Human resources analytics is a series of processes that collect and analyze HR data to improve organizations and the performance of their workforce.
An organization can gather data routinely, but what does the data indicate? Without direction or a process, the data may be meaningless or extraneous. HR analytics breaks down raw human-resources data into actionable insights, answering important questions in the process. These questions include:
HR aggregates data to evaluate key practices, such as recruitment, talent management, performance, and training. The kind of data that is typically collected in HR analytics includes employee profiles, as well as data associated with performance, onboarding, demographics, retention, turnover, absenteeism, promotions, and salaries.
With the correct data on hand, it can now be placed under a microscope of continuous measurement and comparison. HR analytics compares the data to historical norms and standards, building off of a constraint stream (rather than a single-moment snapshot) of information, to develop an accurate, real-time picture of HR metrics. Effective use of HR metrics in HR analysis depends heavily on pre-established baselines, so that organizations can chart their progress.
Important HR analytic metrics include:
This stage analyzes the results from metrics gathered to find trends that may impact the organization as a whole, and can be broken down into three specific forms of analysis. Descriptive analytics help interpret and quantify historical data, predictive analytics uses statistical models to forecast future opportunities, and prescriptive analytics then focuses on using reliable information and insights to anticipate possible consequences and outcomes.
With data collected, quantified, and analyzed, the resultant insights are then used to inform organizational strategy and improve decision-making capabilities.
The data useful for an HR team is a measure of employee performance, experience, and business outcomes. Metrics include pulse surveys, sentiment analysis, employee net promoter score, one-on-one meetings, and exit/stay interviews.
The return on investment increases the business value derived from making better talent decisions.
Satisfied, healthy, engaged employees are less likely to miss work. By tracking absenteeism, organizations can gain insight into employee health and happiness.
Involuntary turnover tracks the rate at which employees are terminated from their positions within the organization. This is found by calculating the number of employees who were terminated involuntarily vs. the number of employees within an organization. The involuntary turnover rate can also provide information on the recruitment strategy to analyze the quality of hires.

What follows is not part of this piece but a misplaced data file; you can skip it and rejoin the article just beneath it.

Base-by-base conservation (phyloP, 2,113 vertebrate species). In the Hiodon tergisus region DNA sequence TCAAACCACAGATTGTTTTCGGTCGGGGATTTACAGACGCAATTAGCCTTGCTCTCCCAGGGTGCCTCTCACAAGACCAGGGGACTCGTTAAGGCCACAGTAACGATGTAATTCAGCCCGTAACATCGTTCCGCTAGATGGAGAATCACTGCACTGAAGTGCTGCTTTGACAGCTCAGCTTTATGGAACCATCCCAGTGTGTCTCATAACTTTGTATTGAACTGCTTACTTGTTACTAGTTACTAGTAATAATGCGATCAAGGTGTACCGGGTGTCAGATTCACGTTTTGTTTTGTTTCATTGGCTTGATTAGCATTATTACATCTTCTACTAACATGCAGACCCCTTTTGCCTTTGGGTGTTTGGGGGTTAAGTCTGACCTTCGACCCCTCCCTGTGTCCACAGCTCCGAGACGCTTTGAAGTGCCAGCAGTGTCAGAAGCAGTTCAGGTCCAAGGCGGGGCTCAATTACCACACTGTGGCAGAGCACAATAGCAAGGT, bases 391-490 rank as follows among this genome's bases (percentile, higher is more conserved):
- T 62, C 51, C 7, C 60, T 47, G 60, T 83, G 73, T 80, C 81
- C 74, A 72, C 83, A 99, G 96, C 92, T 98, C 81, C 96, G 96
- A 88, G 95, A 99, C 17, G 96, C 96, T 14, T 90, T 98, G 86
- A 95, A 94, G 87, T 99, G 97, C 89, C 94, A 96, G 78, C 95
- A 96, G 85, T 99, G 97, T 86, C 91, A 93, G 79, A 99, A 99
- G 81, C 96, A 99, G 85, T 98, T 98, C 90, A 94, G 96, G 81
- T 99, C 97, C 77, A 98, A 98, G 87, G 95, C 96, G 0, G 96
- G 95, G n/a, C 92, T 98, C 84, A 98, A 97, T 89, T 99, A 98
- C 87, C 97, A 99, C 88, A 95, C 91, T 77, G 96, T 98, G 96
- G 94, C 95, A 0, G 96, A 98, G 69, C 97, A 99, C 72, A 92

Whether or not a prospective hire accepts an offer of employment may depend on a number of deciding factors. However, many of these factors relate directly to a company’s talent acquisition strategy. A low offer acceptance rate may indicate critical problems in the hiring process. Acceptance rate is found by taking the number of formal job offers divided by the number of open job positions.
This metric is found by dividing revenue by the number of employees within an organization, which indicates the average revenue generated by an employee. This is a measurement of operational efficiency and how effective an organization is at generating revenue through employees.
Time to hire describes the amount of time that it takes to find and bring in new talent. A longer time to hire may indicate inefficiencies or bottlenecks on the hiring process, while a shorter time to hire can help deliver a more satisfying experience for future employees.
Training efficiency is determined by analyses of multiple data points, such as performance improvement, upward transition of employee roles, and test scores after training. Measuring training efficiency can provide better insights into the effectiveness of company training programs.
Overly expensive training programs can be nearly as problematic as ineffective ones. Measure the training expenses per employee by finding the total training expenses, and then dividing it by the total number of employees who participated in the training.